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NYC Department of Housing Preservation & Development
Press Room

FOR IMMEDIATE RELEASE
June 15, 2004
Press contact: Carol Abrams (212) 863-5176

CITY-SPONSORED LOAN PROGRAM TRANSFORMS VACANT INDUSTRIAL BUILDING INTO AFFORDABLE RENTAL HOUSING IN BROWNSVILLE

Former Furniture Factory Now Home to 23 Families

Housing Commissioner Shaun Donovan today joined Sally Love and Morris Kompel, principals of the Eighth Avenue Development Group, LLC, and Michael Lappin, President and CEO of the Community Preservation Corporation, in cutting a ribbon for 2026 Pacific Street, a former vacant industrial building converted into rental apartments through a city-sponsored loan program. The Building was originally constructed between 1888 and 1905 and housed a furniture manufacturing and woodworking business. But by the early 1970s, it was a vacant shell, a blight to the neighboring homeowners. Just months after Eighth Avenue Development Group, LLC. purchased the property, bricks fell from the façade and caused the sidewalk shed to collapse, bringing Kompel to the site to assure a crowd of angry neighbors that he would turn the eyesore into "something wonderful." Less than a year and half later, the old factory building is beginning life anew with 23 affordable studio, one- and two- bedroom apartments-some with Manhattan skyline views, and a landscaped back yard that will be home to hardworking New Yorkers like Rashia Fields, a secretary at a nearby health related facility.

"I'm so glad to have a beautiful apartment just blocks away from my job," exclaimed Ms. Fields.

Said HPD Commissioner Donovan, "We're creating housing through the adaptive reuse of derelict industrial buildings such as 2026 Pacific Street. We're also providing housing for New Yorkers with a range of incomes. This is a key strategy of Mayor Bloomberg's $3 billion housing plan, The New Housing Marketplace: Creating Housing for the Next Generation to construct or rehabilitate 65,000 homes and apartments by 2008."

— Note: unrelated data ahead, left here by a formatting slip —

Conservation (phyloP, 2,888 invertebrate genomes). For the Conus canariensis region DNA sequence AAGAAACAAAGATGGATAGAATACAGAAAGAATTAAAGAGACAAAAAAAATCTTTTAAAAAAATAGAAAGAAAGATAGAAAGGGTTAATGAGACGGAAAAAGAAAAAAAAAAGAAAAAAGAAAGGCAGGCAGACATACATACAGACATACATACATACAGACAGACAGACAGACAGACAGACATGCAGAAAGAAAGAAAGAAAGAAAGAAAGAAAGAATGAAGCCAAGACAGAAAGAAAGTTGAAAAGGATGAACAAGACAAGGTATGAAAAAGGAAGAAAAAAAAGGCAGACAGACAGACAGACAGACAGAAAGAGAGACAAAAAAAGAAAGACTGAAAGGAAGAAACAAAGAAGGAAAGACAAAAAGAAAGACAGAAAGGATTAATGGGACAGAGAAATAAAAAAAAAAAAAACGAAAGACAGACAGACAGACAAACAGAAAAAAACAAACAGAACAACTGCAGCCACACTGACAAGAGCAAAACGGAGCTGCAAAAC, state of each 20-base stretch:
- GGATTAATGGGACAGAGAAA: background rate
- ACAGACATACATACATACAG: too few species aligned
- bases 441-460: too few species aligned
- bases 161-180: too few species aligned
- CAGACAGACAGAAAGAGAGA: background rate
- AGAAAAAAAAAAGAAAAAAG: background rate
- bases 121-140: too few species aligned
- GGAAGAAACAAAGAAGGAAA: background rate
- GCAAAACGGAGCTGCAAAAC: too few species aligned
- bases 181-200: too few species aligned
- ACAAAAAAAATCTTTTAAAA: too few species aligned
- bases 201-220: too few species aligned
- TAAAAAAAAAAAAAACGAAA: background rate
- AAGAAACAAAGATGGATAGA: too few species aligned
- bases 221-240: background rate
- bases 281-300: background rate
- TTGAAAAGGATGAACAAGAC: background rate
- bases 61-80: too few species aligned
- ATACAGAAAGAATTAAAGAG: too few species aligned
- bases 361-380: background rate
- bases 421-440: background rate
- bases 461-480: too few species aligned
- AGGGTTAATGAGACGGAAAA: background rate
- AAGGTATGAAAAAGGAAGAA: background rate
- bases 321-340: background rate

The renovation was funded through the City's Participation Loan Program. The City provides low interests loans to private owners doing moderate or gut rehabilitations of buildings with more than twenty dwelling units. City funds at one percent interest are combined with a market rate-financing to provide a below market-rate interest rate loan.

To rehabilitate 2026 Pacific Street, the City committed $401,085 of capital funds and $895,000 of Federal HOME money. The Community Preservation Corporation provided another $950,000.

"We are thrilled to be partnering once again with the City to create quality affordable housing. Our more than 20 year relationship with HPD and with the developers made it possible to develop this property quickly and efficiently, " said Michael Lappin. "We also applaud the City's effort to create 65,000 units of new housing for ordinary New Yorkers."

Tenants were selected through a lottery process that gave preference to local residents who live in Brooklyn Community Board 16. Income restrictions apply for all of the apartments, which are available to households with very low-, low- and moderate-incomes.

Said Sally Love, Eighth Avenue Development Group, LLC. Principal, "We are delighted to have played a part in transforming this once derelict factory building into safe, quality housing affordable to people who staff our city's hospitals, daycare centers and schools as nurses, social workers, physical and occupational therapist's assistants and teacher's aides."

HPD's mission is to promote quality housing and viable neighborhoods for New Yorkers. The department is the nation's largest municipal housing development agency. Since fiscal Year 1987, the agency has completed the construction or rehabilitation of over 216,000 units of affordable housing. The Bloomberg administration's $3 billion housing plan will finance the creation or preservation of more than 65,000 homes and apartments in New York City neighborhoods over the next five years. To request a Homeownership Kit or for more information about affordable rental housing call 311 or log on to nyc.gov/hpd

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